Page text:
documentary "cliff-hanger" on pbs takes us behind the scenes of the fiscal cliff drama on capitol hill. let's take a look at a clip. >> these guys are going into the meeting with the president. boehner has just been humiliated by his own people with the plan "b" debacle. and he tells harry reid to go [ bleep ] himself. >> harry reid looks up and he says, what? excuse me? and boehner says it again. >> hey, listen. senator reid and i are close friends. we've got to work together. but just like any close friends, sometimes you just need to clear the air. and we did. >> i can't imagine that happening. >> oh, gee. oh, that's never happened on capitol hill before, has it, michael? >> i was talking about between us. that's okay. >> that would never happen. so michael, take us behind the scenes. here i suspect pass is going to be prologged several times in the future. >> well, exactly right. when i look forward to the state of the union address tomorrow night, i'm looking forward to seeing john boehner and joe biden sitting behind barack obama, especially after what i learned in the last six months
battle for elephants. airs next wednesday on pbs. coming up, an olympian's day in court. we'll have a report from the trial of track star oscar pistorius and discuss fallen heroes. ahead on "now." i've always had to keep my eye on her... but, i didn't always watch out for myself. with so much noise about health care... i tuned it all out. with unitedhealthcare, i get information that matters... my individual health profile. not random statistics. they even reward me for addressing my health risks. so i'm doing fine... but she's still going to give me a heart attack. we're more than 78,000 people looking out for more than 70 million americans. that's health in numbers. unitedhealthcare. ♪ ♪ no two people have the same financial goals. pnc works with you to understand yours and help plan for your retirement. visit a branch or call now for your personal retirement review. let's see what you got. rv -- covered. why would you pay for a hotel? i never do. motorcycles -- check. atv. i ride those. do you? no. boat. house. hello, dear. hello. hello. oh! check it -- [ loud r&b on car radi
. adam lanza is the subject of a front line documentary on pbs tonight. according to reporters, police investigators found thousands of dollars worth of graphically violent video games in the lanza household. >> i think he did what he knew how to do. graphically violent video games don't make you turn into violence if that's not your predisposition. but this kid had a lot going on. >> let's bring in msnbc contributor ari melber, correspondent for "the nation" and msnbc contributor goldie taylor, managing editor of the goldie taylor project. good afternoon to both of you. ari, we're learning more from these reports of a darkly obsessive behavior, possibly inspired by other mass shooters on the part of adam hahn lanza, including the suggestion that anders breivik may had have some influence. how do we focus on improving the provision of mental health services at the same time as addressing things like high capacity magazines? because it seems to me as though the mental health component has kind of been lost in the discussion more recently. >> i think it has been somewhat lost and it goes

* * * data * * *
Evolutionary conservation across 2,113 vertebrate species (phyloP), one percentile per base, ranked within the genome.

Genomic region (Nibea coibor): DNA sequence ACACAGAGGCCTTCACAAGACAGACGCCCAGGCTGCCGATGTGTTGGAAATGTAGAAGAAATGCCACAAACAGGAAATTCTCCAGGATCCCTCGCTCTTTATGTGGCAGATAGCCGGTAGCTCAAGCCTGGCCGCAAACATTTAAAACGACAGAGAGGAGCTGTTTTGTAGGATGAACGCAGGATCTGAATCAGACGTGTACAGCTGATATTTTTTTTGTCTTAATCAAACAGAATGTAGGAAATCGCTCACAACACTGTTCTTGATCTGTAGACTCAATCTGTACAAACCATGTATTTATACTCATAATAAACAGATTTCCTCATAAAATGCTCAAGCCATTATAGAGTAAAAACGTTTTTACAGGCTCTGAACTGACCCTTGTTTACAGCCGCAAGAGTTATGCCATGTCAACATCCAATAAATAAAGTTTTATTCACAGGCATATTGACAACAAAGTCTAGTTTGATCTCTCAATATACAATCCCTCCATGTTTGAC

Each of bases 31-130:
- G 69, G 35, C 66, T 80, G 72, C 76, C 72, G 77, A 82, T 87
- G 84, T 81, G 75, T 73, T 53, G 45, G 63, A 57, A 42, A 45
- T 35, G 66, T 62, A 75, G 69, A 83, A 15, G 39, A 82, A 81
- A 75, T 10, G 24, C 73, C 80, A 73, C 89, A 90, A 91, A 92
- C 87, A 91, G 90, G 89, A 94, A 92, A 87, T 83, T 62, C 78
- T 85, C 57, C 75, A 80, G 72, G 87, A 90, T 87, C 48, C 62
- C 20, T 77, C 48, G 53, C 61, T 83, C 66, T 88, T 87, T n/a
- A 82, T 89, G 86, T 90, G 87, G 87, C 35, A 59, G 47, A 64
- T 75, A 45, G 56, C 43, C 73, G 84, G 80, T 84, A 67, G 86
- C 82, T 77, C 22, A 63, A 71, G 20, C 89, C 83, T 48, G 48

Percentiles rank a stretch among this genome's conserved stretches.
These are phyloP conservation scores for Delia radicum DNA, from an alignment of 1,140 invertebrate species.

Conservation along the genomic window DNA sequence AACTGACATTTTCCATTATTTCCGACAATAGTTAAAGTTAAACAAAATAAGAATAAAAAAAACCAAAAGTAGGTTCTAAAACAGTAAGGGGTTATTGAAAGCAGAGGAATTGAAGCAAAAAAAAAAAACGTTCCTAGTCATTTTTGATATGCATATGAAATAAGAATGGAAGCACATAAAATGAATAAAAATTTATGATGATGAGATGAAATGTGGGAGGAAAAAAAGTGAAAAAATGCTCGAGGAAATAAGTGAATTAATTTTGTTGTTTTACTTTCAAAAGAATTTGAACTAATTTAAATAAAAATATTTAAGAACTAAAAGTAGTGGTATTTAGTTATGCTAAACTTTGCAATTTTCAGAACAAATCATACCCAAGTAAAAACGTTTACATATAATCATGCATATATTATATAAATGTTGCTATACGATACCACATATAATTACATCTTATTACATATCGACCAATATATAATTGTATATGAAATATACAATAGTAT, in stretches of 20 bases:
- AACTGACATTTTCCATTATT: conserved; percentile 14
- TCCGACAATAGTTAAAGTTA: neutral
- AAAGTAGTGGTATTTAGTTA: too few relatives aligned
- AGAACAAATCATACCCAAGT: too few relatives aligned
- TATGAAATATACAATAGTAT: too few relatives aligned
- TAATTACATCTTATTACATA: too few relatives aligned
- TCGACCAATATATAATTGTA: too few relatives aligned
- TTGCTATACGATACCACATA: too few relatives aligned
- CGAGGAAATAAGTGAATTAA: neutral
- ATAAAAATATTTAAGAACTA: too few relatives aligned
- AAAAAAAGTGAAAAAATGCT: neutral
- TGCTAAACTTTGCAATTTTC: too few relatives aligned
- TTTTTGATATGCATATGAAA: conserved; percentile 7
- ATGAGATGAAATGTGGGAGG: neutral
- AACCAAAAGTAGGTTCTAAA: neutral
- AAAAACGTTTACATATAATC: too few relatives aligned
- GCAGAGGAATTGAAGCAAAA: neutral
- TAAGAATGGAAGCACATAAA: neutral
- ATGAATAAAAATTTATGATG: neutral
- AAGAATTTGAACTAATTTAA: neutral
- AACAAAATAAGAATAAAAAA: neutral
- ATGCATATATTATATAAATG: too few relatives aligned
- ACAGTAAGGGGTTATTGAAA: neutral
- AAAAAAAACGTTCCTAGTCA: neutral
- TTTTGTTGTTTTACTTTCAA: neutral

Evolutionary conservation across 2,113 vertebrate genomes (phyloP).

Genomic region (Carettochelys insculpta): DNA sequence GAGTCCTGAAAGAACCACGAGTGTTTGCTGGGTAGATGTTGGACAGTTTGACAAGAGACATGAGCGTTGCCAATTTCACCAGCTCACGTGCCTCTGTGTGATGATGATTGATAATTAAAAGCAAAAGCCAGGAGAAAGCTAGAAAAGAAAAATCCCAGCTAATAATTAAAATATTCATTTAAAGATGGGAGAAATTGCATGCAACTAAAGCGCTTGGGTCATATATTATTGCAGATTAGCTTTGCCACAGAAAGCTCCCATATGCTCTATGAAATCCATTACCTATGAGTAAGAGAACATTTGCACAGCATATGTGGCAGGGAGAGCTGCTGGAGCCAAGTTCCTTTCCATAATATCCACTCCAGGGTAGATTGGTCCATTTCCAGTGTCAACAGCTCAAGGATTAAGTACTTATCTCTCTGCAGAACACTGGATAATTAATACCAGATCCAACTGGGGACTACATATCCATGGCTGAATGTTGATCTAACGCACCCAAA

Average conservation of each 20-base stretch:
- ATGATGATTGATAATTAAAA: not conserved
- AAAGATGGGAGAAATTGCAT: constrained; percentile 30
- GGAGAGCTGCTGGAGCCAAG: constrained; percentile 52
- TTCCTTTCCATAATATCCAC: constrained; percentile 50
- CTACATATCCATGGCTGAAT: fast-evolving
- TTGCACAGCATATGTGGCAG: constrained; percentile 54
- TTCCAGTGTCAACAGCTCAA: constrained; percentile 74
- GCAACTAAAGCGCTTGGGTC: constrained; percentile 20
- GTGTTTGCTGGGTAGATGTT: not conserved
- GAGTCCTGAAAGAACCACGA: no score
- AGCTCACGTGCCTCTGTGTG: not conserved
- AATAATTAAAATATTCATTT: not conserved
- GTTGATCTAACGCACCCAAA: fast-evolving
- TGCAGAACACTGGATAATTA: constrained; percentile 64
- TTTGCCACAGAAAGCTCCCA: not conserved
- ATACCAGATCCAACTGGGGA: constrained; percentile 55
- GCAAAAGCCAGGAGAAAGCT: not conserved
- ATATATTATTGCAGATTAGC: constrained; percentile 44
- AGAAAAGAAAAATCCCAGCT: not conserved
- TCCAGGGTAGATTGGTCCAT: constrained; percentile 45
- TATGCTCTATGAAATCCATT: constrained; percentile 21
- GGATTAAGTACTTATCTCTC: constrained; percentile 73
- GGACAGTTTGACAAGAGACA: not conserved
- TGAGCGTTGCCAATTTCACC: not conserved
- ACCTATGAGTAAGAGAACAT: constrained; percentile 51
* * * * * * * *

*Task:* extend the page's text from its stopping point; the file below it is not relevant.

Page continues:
about young's life "the power broker" will be the airing february 18th as part of the pbs series "independent lenses." and we are joined now by his niece who is the producer and executive producer of "the power broker." everybody on my team is watching the film, and let's start with t the number one critique of whitney young in his life and the one that the fillp takes on directly, and that is because he was not marching in the streets and instead working in the board rooms that he was an uncle tom or somehow selling out the civil rights movement, and how does this film make it on and give us a new and reclaimed whitney young? >> well, this film points out that whitney young understood more roles to play and the more sophisticated one got into the movement and everybody understood that, that malcolm x had a role the play and whitney young had a role the play, and it is important that we think in a nuanced way that, you know, everybody's p opiniopinion coul into the mix and move forward so the fact that he was in the board room meant that he was in a different venue and working be
the document, the amazing documentary that will air on pbs called "makers" that you were both involved in making. and also the prattling on about day care. and everything from the labor movement, there's a transcendent sublime energy and dynamism. there's these shots at taking the streets in a big march and the confrontation hearings and things like that. and then if a movement is successful, it has to sort of institutionalize itself, right? you get boards of directors and you file. i'm curious, marlo, how you as a life-language activist, think about maintaining that energy, maintaining that sense of intense dynamic consciousness over a period of time? >> well, a lot of it is through legislation. one of the wonderful things about this country, the heart of the land does follow the law of the land. we don't even make jokes about minorities and women anymore because we passed laws that have made us feel differently about things. i think -- when i saw ruth bader ginsburg and sandra day o'connor talking about on the "makers" special about the laws. to me, that's an exciting part for making